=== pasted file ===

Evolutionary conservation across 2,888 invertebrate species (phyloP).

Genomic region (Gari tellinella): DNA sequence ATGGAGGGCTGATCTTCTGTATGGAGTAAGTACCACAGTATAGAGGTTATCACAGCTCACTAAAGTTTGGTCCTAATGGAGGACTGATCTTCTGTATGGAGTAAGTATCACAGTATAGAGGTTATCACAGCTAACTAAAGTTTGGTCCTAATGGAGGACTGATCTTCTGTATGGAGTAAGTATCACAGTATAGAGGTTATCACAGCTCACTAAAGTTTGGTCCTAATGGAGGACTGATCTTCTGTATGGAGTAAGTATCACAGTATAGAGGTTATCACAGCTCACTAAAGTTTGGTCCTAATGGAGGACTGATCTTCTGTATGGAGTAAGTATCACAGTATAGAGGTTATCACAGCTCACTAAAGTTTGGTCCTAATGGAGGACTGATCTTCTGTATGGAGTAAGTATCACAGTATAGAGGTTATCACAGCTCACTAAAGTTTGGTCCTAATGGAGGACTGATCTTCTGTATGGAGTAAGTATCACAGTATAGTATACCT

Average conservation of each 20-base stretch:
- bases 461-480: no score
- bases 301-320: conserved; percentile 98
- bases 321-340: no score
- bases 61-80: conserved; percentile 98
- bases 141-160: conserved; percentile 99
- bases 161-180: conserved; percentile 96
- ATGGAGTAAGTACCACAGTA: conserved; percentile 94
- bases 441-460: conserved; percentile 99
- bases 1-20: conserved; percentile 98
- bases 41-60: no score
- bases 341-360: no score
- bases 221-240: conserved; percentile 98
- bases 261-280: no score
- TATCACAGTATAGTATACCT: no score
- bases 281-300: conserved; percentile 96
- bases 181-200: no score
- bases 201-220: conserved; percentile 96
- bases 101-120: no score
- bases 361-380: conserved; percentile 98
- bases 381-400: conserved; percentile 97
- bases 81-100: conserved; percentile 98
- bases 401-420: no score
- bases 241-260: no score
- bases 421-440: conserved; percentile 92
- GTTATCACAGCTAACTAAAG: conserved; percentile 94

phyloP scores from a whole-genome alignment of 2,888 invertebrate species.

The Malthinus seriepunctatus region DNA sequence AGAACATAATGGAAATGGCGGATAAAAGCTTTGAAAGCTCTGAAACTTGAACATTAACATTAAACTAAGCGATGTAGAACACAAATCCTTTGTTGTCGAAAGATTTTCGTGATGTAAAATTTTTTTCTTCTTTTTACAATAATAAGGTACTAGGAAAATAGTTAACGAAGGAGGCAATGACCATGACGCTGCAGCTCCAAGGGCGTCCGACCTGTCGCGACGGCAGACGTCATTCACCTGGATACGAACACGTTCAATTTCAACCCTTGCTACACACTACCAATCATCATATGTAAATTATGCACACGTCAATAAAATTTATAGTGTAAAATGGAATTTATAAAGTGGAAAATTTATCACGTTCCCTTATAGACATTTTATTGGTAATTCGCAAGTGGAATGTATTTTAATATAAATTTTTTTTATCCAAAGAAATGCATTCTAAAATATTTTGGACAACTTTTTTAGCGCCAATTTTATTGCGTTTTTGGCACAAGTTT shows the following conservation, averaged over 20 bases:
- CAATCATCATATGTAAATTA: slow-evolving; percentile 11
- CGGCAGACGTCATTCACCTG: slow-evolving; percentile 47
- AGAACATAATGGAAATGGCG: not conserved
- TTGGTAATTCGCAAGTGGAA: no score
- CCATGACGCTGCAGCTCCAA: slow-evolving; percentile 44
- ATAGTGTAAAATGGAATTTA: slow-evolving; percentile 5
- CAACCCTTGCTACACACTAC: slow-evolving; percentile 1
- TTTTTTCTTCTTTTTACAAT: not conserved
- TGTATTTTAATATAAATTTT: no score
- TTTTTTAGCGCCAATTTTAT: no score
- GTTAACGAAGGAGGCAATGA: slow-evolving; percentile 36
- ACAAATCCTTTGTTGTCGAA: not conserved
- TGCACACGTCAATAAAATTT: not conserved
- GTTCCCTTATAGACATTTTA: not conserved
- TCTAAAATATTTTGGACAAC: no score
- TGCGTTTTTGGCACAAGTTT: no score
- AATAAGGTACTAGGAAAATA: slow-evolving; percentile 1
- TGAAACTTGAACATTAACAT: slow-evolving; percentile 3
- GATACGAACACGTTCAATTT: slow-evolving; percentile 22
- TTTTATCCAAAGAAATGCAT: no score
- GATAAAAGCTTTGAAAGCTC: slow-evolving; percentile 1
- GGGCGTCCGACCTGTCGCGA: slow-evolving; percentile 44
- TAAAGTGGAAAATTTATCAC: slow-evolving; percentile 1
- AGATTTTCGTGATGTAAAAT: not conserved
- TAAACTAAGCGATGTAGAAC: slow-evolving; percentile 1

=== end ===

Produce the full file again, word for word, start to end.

Evolutionary conservation across 2,888 invertebrate species (phyloP).

Genomic region (Gari tellinella): DNA sequence ATGGAGGGCTGATCTTCTGTATGGAGTAAGTACCACAGTATAGAGGTTATCACAGCTCACTAAAGTTTGGTCCTAATGGAGGACTGATCTTCTGTATGGAGTAAGTATCACAGTATAGAGGTTATCACAGCTAACTAAAGTTTGGTCCTAATGGAGGACTGATCTTCTGTATGGAGTAAGTATCACAGTATAGAGGTTATCACAGCTCACTAAAGTTTGGTCCTAATGGAGGACTGATCTTCTGTATGGAGTAAGTATCACAGTATAGAGGTTATCACAGCTCACTAAAGTTTGGTCCTAATGGAGGACTGATCTTCTGTATGGAGTAAGTATCACAGTATAGAGGTTATCACAGCTCACTAAAGTTTGGTCCTAATGGAGGACTGATCTTCTGTATGGAGTAAGTATCACAGTATAGAGGTTATCACAGCTCACTAAAGTTTGGTCCTAATGGAGGACTGATCTTCTGTATGGAGTAAGTATCACAGTATAGTATACCT

Average conservation of each 20-base stretch:
- bases 461-480: no score
- bases 301-320: conserved; percentile 98
- bases 321-340: no score
- bases 61-80: conserved; percentile 98
- bases 141-160: conserved; percentile 99
- bases 161-180: conserved; percentile 96
- ATGGAGTAAGTACCACAGTA: conserved; percentile 94
- bases 441-460: conserved; percentile 99
- bases 1-20: conserved; percentile 98
- bases 41-60: no score
- bases 341-360: no score
- bases 221-240: conserved; percentile 98
- bases 261-280: no score
- TATCACAGTATAGTATACCT: no score
- bases 281-300: conserved; percentile 96
- bases 181-200: no score
- bases 201-220: conserved; percentile 96
- bases 101-120: no score
- bases 361-380: conserved; percentile 98
- bases 381-400: conserved; percentile 97
- bases 81-100: conserved; percentile 98
- bases 401-420: no score
- bases 241-260: no score
- bases 421-440: conserved; percentile 92
- GTTATCACAGCTAACTAAAG: conserved; percentile 94

phyloP scores from a whole-genome alignment of 2,888 invertebrate species.

The Malthinus seriepunctatus region DNA sequence AGAACATAATGGAAATGGCGGATAAAAGCTTTGAAAGCTCTGAAACTTGAACATTAACATTAAACTAAGCGATGTAGAACACAAATCCTTTGTTGTCGAAAGATTTTCGTGATGTAAAATTTTTTTCTTCTTTTTACAATAATAAGGTACTAGGAAAATAGTTAACGAAGGAGGCAATGACCATGACGCTGCAGCTCCAAGGGCGTCCGACCTGTCGCGACGGCAGACGTCATTCACCTGGATACGAACACGTTCAATTTCAACCCTTGCTACACACTACCAATCATCATATGTAAATTATGCACACGTCAATAAAATTTATAGTGTAAAATGGAATTTATAAAGTGGAAAATTTATCACGTTCCCTTATAGACATTTTATTGGTAATTCGCAAGTGGAATGTATTTTAATATAAATTTTTTTTATCCAAAGAAATGCATTCTAAAATATTTTGGACAACTTTTTTAGCGCCAATTTTATTGCGTTTTTGGCACAAGTTT shows the following conservation, averaged over 20 bases:
- CAATCATCATATGTAAATTA: slow-evolving; percentile 11
- CGGCAGACGTCATTCACCTG: slow-evolving; percentile 47
- AGAACATAATGGAAATGGCG: not conserved
- TTGGTAATTCGCAAGTGGAA: no score
- CCATGACGCTGCAGCTCCAA: slow-evolving; percentile 44
- ATAGTGTAAAATGGAATTTA: slow-evolving; percentile 5
- CAACCCTTGCTACACACTAC: slow-evolving; percentile 1
- TTTTTTCTTCTTTTTACAAT: not conserved
- TGTATTTTAATATAAATTTT: no score
- TTTTTTAGCGCCAATTTTAT: no score
- GTTAACGAAGGAGGCAATGA: slow-evolving; percentile 36
- ACAAATCCTTTGTTGTCGAA: not conserved
- TGCACACGTCAATAAAATTT: not conserved
- GTTCCCTTATAGACATTTTA: not conserved
- TCTAAAATATTTTGGACAAC: no score
- TGCGTTTTTGGCACAAGTTT: no score
- AATAAGGTACTAGGAAAATA: slow-evolving; percentile 1
- TGAAACTTGAACATTAACAT: slow-evolving; percentile 3
- GATACGAACACGTTCAATTT: slow-evolving; percentile 22
- TTTTATCCAAAGAAATGCAT: no score
- GATAAAAGCTTTGAAAGCTC: slow-evolving; percentile 1
- GGGCGTCCGACCTGTCGCGA: slow-evolving; percentile 44
- TAAAGTGGAAAATTTATCAC: slow-evolving; percentile 1
- AGATTTTCGTGATGTAAAAT: not conserved
- TAAACTAAGCGATGTAGAAC: slow-evolving; percentile 1